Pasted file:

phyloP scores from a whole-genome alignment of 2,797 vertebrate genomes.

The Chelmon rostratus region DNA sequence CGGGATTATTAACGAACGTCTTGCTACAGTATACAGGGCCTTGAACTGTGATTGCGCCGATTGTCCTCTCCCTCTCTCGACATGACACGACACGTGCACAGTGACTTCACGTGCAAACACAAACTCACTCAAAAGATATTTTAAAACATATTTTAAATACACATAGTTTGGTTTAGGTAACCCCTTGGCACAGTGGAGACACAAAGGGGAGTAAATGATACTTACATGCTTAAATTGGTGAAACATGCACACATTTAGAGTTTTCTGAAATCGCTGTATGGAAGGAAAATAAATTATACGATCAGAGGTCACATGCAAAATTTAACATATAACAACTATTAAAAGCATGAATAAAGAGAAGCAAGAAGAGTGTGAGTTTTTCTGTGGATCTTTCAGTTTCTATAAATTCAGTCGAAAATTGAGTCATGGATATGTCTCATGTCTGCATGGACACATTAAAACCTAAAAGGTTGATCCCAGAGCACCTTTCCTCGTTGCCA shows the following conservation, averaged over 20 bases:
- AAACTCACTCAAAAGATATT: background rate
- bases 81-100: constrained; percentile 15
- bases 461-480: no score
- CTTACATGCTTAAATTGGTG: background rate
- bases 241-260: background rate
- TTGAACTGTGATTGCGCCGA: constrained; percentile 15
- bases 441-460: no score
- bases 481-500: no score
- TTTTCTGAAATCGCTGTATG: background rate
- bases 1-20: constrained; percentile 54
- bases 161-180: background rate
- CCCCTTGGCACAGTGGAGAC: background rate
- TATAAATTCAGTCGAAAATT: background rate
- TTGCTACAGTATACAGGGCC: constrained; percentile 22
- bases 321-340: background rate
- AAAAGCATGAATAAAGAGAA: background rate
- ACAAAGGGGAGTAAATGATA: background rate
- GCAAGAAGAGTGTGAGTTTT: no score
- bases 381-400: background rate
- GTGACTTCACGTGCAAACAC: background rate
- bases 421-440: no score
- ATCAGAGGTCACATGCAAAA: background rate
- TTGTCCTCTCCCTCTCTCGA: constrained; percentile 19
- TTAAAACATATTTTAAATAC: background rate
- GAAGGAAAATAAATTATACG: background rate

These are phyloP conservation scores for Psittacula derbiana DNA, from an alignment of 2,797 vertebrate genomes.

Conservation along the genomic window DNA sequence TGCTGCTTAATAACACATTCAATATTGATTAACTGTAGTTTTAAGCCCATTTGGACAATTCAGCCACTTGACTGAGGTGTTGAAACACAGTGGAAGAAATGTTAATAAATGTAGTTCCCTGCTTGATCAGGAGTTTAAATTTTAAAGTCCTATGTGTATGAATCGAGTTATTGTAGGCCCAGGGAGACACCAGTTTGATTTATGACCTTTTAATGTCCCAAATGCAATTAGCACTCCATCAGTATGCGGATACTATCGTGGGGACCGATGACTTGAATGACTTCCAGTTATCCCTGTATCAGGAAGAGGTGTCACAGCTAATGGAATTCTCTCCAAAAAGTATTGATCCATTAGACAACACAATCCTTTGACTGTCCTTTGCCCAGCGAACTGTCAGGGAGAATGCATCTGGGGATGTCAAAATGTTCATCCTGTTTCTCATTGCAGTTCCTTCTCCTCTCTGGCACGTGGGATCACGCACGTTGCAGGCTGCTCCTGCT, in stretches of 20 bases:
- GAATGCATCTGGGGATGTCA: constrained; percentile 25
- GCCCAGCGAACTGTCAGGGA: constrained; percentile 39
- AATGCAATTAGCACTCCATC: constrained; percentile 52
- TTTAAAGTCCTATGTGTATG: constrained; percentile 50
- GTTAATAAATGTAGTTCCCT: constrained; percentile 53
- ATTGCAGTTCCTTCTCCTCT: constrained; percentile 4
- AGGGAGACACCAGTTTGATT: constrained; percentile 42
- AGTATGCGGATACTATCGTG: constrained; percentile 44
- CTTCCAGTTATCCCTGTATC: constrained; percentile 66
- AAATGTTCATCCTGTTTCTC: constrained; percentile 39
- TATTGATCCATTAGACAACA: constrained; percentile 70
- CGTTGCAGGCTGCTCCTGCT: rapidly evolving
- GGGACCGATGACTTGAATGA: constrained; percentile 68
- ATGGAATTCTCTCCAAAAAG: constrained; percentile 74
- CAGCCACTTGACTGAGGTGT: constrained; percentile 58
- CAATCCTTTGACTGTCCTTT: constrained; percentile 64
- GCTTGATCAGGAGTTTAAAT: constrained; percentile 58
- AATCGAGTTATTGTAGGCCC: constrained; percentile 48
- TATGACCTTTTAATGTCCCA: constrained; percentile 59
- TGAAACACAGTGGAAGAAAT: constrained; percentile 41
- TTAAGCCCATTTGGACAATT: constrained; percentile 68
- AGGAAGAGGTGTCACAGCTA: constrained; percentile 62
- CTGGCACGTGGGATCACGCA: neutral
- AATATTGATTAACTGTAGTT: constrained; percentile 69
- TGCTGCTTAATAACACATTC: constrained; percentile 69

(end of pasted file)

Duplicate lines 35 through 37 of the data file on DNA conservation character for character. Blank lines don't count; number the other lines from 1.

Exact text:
- ATTGCAGTTCCTTCTCCTCT: constrained; percentile 4
- AGGGAGACACCAGTTTGATT: constrained; percentile 42
- AGTATGCGGATACTATCGTG: constrained; percentile 44